Yaacov Norowitz Lecture on Color Complexes
On Thursday, December 10, 2009, Kenilworth Chess Club champion SM Yaacov Norowitz (recent winner of the World Open blitz event and member of the winning New York Knights US Chess League team) gave a lecture at the Kenilworth Chess Club on "color complexes" (also called "square strategy") and the way players can use the concept to help guide their decision making during the game. The concept of color complexes seems especially valuable in blitz play, where the idea of balancing control of black and white squares can yield an almost instant barometer of how you stand positionally and be translated quickly into strategy and action. Yaacov showed two games as the focal point of his lecture, which we reproduce below with some notes suggestive of the points he made.
Yaacov Norowitz - NN [D00]
New York/New York, NY 2009
An unusual way for White to head toward the Stonewall formation with f4, laying claim to the dark squares with pawns so that he can build on light with pieces. The idea behind this move is to discourage Black from countering White's dark-square control with c5 when White wins and keeps the pawn with dxc5 and b4.
Not being able to counter on dark, Black fights to control the light squares.
Exploiting the Bishop's absence to gain time for a counter.
4... b6!? seems to weaken the light squares too much, but a recent USCL game shows that Black can make it work by building on light to compensate: 5. c4 e6 6. Nc3 Be7 7. Nf3 h6 8. g3
With Black laying claim to light squares, White must switch up his strategy and fight back on light.
Now how should White continue to try to fight for light?
How should White fight for the light?
Blocking Black's pressure on dark square h2 by building on dark. White also posts his "golden Bishop" on its best diagonal and plays to make that Bishop happy.
Disrespecting the power of the golden Bishop, Black mistakenly surrenders light squares and gives the Bishop more scope on the long diagonal.
This was Black's plan: to liquidate the center in Colle style. But now White gains the possibility of d5, breaking through on light.
The dark squared Bishop assists in the fight for the light square d5 by attacking a key light-square protector in Black's camp.
How can White maximize his light square power?
The threat of Nxf6+ forced the issue.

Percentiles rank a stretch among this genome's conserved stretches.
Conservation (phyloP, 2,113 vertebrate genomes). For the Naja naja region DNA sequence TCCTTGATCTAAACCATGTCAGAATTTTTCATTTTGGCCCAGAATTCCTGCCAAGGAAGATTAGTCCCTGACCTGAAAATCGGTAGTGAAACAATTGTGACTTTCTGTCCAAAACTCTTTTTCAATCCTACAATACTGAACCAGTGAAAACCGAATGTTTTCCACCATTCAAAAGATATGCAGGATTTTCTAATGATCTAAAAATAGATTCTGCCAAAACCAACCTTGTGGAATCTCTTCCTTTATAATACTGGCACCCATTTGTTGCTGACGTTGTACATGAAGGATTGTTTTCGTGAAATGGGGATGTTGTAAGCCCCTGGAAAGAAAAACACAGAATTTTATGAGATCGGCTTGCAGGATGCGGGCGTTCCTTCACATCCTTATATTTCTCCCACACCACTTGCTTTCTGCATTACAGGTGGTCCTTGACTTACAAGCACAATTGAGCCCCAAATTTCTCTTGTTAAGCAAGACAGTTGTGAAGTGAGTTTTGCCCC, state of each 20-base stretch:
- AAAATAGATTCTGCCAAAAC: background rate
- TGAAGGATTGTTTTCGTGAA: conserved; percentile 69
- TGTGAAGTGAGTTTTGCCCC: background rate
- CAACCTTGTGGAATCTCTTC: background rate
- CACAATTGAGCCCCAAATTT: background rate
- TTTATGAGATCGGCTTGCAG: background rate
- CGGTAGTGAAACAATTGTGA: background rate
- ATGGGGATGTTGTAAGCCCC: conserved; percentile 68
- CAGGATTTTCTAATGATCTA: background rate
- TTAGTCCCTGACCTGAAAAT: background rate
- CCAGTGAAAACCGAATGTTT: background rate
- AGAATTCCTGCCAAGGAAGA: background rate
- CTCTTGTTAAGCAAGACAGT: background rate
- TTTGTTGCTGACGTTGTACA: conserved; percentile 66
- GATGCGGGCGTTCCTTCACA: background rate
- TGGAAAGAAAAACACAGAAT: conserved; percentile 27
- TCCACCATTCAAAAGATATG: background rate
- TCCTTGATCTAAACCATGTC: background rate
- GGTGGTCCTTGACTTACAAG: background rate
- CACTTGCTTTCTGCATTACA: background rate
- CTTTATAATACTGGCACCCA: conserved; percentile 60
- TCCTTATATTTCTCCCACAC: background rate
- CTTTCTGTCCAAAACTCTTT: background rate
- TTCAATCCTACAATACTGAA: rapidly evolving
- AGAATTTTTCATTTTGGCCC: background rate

The Golden Bishop assumes its ideal position, holding complete sway over the light squares and eyeing targets on both sides of the board. The alternative 24. Rxd5!? Qc7 25. h5 is also strong, when the bishop's latent power is still felt.
A neat conclusion would have been possible after 25... Kg7?
White to play and win, attacking light and dark.
The King make s way for White's only inactive piece, the Rook at f1, which now joins the attack along the h-file.
and Black soon resigned. The concluding combination naturally takes place on light squares with the golden Bishop in the lead.
R-Kasimdzhanov - YaacovN [A45]
ICC 3 0 u/Internet Chess Club 2006
The following game was played with the FIDE World Champion Rustam Kasimdzhanov on ICC at 3 minutes each, no increment.
It is interesting to see how Kasimdzanov has played the position as Black: 2... g6 3. Bxf6 exf6 4. g3 f5 5. Bg2 Bg7 6. e3 (and White has put his pawns on dark to compensate for the loss of the Bishop and continues to fight for dark squares with pawn moves like h4 and b4.) 6...
4. f3 Nf6 5. e4 dxe4 6. Nc3 is sometimes played, with the idea that White has a tempo over the standard Blackmar Diemer Gambit. Perhaps one way of seeing the gambit is as an attempt to use White's strength on dark squares to grab the light squares also.
White has built on dark, and Black on light. Now both players play to restore the balance.
Trading the Bishop on the opposite color of your pawns seems to violate square strategy, but fighting for dark squares is important.
The trade of Knight for Bishop is a mixed bag: White gains a "golden Bishop" on light and more control of light squares, but Black gains the Knights control of dark squares and moves a pawn toward the center on light to partlially compensate for the Bishop.
These moves make sense by the logic of square strategy: White builds on dark because he is strong on light. But Black has some tactical resources to counterattack on dark while maintaining his contol of light with pawns and soon with Knights as well.
Stopping b4 and possibly planning b6 to confront the c-pawn. White's next stops b6 but allows a different dark-square shot.
How can Black battle back on dark squares?
With a series of dark square shots (which continues with c5), Black has successfully countered White's attempt to grab both light and dark squares. He now uses the initiative to grab both light and dark for advantage.
Black has won the battle for squares and his attack now relies on pressure down the a- and b-file toward White's pawns on light and along the a7-g1 diagonal (with ideas like Ne4-f2+) exploiting his greater control of dark squares due to his two Knights and well-positioned Queen.
White fights to hold the critical d4 square, but Black's pieces are well positioned to win the battle.
Black's pawns abreast in the center signal that he has won the war for light and dark. White only has some cheap shots left.
33. Nc6 Qc5 34. Ne7+ Kf8 35. f6 gxf6 36. Nf5 Nf2+ 37. Rxf2 Qxf2 38. Qb1 e4 39. Ng3 Qc5 40. h3 Qxa5 41. Qc1 Qa1 42. Qxa1 Rxa1+ 43. Kh2 Ke7 44. Ne2 Kd6 45. Nd4 Kc5 46. Nb5 Kxb5 47. h4 Ra8 48. Kg3 d4 49. Kf4 d3 50. Kxe4 d2 51. Kf5 d1=Q 52. Kxf6 Qd6+ 53. Kxf7 Rf8+ 54. Kg7 Qf6+ 55. Kh7 Rh8#
Games in PGNCopyright © 2009 by Michael Goeller